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Earlier this year, when Microsoft showed off its new Surface Pro laptop, one part of the device stood out. The sleek tablet-PC hybrid was made, predictably, out of aluminum and glass, but its keyboard was covered in a soft-suede like fabric. Alcantara, specifically, the same material used in cars and designer handbags.
“Everyone we showed had the same reaction: Whoa, that’s cool,” says Ralf Groene, head of industrial design for Microsoft devices. “And then some people got concerned. They said, you can’t put fabric on laptops; no one puts fabric on laptops.”
For the most part, that’s been true. But recently, textiles have begun creeping into consumer electronics in a very real way. Earlier this month, Google showed off a line of products, a few of which were also covered in knitted fabric. Wrapped around the Google Home Mini and Max is a soft polyester-nylon fabric that the company developed from scratch. “Someone described these products as friendly,” says Isabelle Olsson, Google Home’s head of industrial design. “I took that as a compliment, because that’s exactly what we were going for.”
A decade ago that wasn’t so much the case. Apple had just introduced its first Macbook Pro, a boxy laptop milled from anodized aluminum. Dell was selling a bulky, plastic laptops. At the time, companies were invested in presenting their goods as futuristic, not friendly. That’s changed with the slow creep that technology has made into nearly every aspect of our lives.
Today, companies like Google and Microsoft are more concerned with making people feel comfortable around their technology, which suddenly could be found on a bedside table and in the kitchen. The domestication of technology has led to its softening. “If you look back, technology has traditionally been boxy, black plastic, and sharp corners. It’s always been majorly about the function,” Olsson says. “For us, aesthetics and fitting into the home is also part of the function.”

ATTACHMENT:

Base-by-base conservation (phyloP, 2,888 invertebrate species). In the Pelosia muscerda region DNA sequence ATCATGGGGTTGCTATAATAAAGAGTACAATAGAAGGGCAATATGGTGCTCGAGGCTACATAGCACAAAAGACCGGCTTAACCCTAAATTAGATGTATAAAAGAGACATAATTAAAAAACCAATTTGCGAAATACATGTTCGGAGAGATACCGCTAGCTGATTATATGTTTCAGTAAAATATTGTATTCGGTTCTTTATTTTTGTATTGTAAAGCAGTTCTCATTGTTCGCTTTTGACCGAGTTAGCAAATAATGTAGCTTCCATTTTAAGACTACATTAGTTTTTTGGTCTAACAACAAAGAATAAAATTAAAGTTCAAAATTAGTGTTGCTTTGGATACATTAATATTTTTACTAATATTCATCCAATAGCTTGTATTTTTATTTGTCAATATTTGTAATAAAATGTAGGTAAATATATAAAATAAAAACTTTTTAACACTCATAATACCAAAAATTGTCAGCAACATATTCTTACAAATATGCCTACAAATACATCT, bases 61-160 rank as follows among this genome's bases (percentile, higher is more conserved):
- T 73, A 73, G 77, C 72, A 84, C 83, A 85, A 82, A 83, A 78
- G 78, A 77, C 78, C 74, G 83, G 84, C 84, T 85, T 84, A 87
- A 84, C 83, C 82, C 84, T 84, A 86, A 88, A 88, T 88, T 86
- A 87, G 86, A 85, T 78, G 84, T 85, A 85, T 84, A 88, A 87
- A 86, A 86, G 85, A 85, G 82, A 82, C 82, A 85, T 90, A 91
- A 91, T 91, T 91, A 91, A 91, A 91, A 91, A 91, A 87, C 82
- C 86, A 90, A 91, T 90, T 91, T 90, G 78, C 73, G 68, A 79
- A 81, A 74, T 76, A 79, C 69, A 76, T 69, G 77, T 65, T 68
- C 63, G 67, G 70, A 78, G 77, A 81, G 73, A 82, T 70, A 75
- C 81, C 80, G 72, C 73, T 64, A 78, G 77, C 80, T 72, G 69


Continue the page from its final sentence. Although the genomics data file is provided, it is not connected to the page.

Microsoft first began thinking about soft materials back in 2010 when it was experimenting with a new type cover for its Surface tablet that hinged without mechanical parts. “We also wanted something that felt much more personal than plastic or metal,” Groene says. They began working on a new material that coated a woven substructure with polyurethane for a result that was fabric-like underneath and plastic-y on the outside.
A couple years later, Microsoft partnered with the producers of Alcantara, a high-end microfiber used in luxury automobiles, to produce a new formulation of the fabric that wouldn’t stretch, bubble, or shrink in different temperatures. It needed to be dirt resistant as well, so they coated the Alcantara with a layer of polyurethane a thousandth of millimeters thick, which meant it wicked off spills without altering the feel.
“In a naive fashion, we thought, ‘Let’s make this type cover out of fabric and lets go and do it,’” he says. “What we didn’t really understand in the beginning was that it really required quite a bit of research into the material itself.”
Both Google and Microsoft view fabric as a core material in its industrial design palette, which means in the future you’ll probably see even more gadgets that are soft to the touch. The trend isn’t just about following aesthetic whims; it’s about making technology relatable. “It’s not really driven by any fashion,” says Groene. “It comes from a deeper believe that we want to humanize technology.”
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